ROBIN Longbottom’s article referring to local dialect aroused memories for me.

In 1946 my parents and I stayed for a week at a cousin’s home in Lewisham. None of us had ever been to the big city before, but I’d been studying street maps and leaflets for weeks, and as a young lad of 15, I acted as the family’s tour guide of London. I well remember the bomb-damaged area around St Paul’s Cathedral being covered in fireweed (rosebay willow herb). One day, travelling on one of London’s buses, we were unable to sit together so dad took a seat and my mam and I (always mam, never mum) sat a few rows further along the bus. Dad duly paid our fares and the bus conductor came along to us. “Fares please” she said. My mam, bless her, replied in her Keighley twang “isginyit”. Understandably the clippie was confused, so she repeated “fares please”. Clarifying as one does in such situations by speaking more loudly, mam reiterated “ISGINYIT”. Probably thinking we were from Outer Mongolia or somewhere, it fell to me to explain that dad, sitting behind, had paid our fares – he’s given you it.

My maternal grandmother, toiling over the peggy tub, posser and mangle in her kitchen, steamed up from the water boiling in the set pot, would wipe her brow and declare “I’m fair bletherskated!” – a word I’ve never heard anyone else use.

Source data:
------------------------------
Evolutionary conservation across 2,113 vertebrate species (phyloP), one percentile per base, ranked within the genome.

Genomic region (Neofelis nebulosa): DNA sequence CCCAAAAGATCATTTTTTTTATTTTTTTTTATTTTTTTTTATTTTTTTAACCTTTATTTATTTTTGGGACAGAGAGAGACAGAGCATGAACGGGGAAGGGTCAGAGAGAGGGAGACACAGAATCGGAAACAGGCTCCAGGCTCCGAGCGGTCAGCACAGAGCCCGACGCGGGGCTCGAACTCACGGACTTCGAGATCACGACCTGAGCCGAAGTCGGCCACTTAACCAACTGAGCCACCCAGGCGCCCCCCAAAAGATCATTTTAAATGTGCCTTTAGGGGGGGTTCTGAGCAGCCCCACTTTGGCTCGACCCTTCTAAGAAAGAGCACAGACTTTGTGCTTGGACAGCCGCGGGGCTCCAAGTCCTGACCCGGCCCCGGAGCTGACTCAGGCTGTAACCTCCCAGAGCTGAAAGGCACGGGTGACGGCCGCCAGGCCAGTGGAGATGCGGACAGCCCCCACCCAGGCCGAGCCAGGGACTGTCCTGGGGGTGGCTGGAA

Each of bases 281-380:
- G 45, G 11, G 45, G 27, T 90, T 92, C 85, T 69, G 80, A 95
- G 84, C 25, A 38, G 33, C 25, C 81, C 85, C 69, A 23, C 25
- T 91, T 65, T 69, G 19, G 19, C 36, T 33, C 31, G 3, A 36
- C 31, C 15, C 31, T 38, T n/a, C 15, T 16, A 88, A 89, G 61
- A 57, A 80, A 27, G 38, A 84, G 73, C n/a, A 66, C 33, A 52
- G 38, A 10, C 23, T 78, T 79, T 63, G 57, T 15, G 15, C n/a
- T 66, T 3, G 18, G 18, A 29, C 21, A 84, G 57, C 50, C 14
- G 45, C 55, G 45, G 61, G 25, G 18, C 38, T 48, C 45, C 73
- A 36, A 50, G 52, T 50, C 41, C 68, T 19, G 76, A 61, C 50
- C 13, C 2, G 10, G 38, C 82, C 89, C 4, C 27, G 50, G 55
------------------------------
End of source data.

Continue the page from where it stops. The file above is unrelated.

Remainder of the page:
Two men, members of a walking group, were the best of friends – one of them being regarded as being a bit canny with his brass. On a group walk one day, we came to a tight squeeze through a narrow stile. ‘Canny lad’ got through, causing his pal to comment for all to hear “tha did weel t’get thi wallet through yon stile!” This is not an apocryphal tale, but fact – I was there, and overheard their exchanges.

A common Keighley greeting would be “owt fresh?” “Nah” would be the response, “nowt ivver ‘appens i’ Keighla”. And as a boy we would ask “Is yar kid laikin’ aht?”.

An old boy often seen in town always wanted to know the result of Keighley Rugby League Football Club’s games, and he would ask passers-by “ars Keighla gone on?”.

On the roadside opposite the Methodist chapel at Marsh is a seat bearing a sign that informs passers-by that this is where the locals gather to cal.

Finally, how about this – Samerem up and huggerem. “Pick her them up and carry her them”. Pick up her (bags) and carry them for her. Chivalry expressed in brooad Yorksher, pre decimal Keighley version! Our local twang was richer in those days.

Allan Humphrey, Ingrow

* Robin's piece can be seen at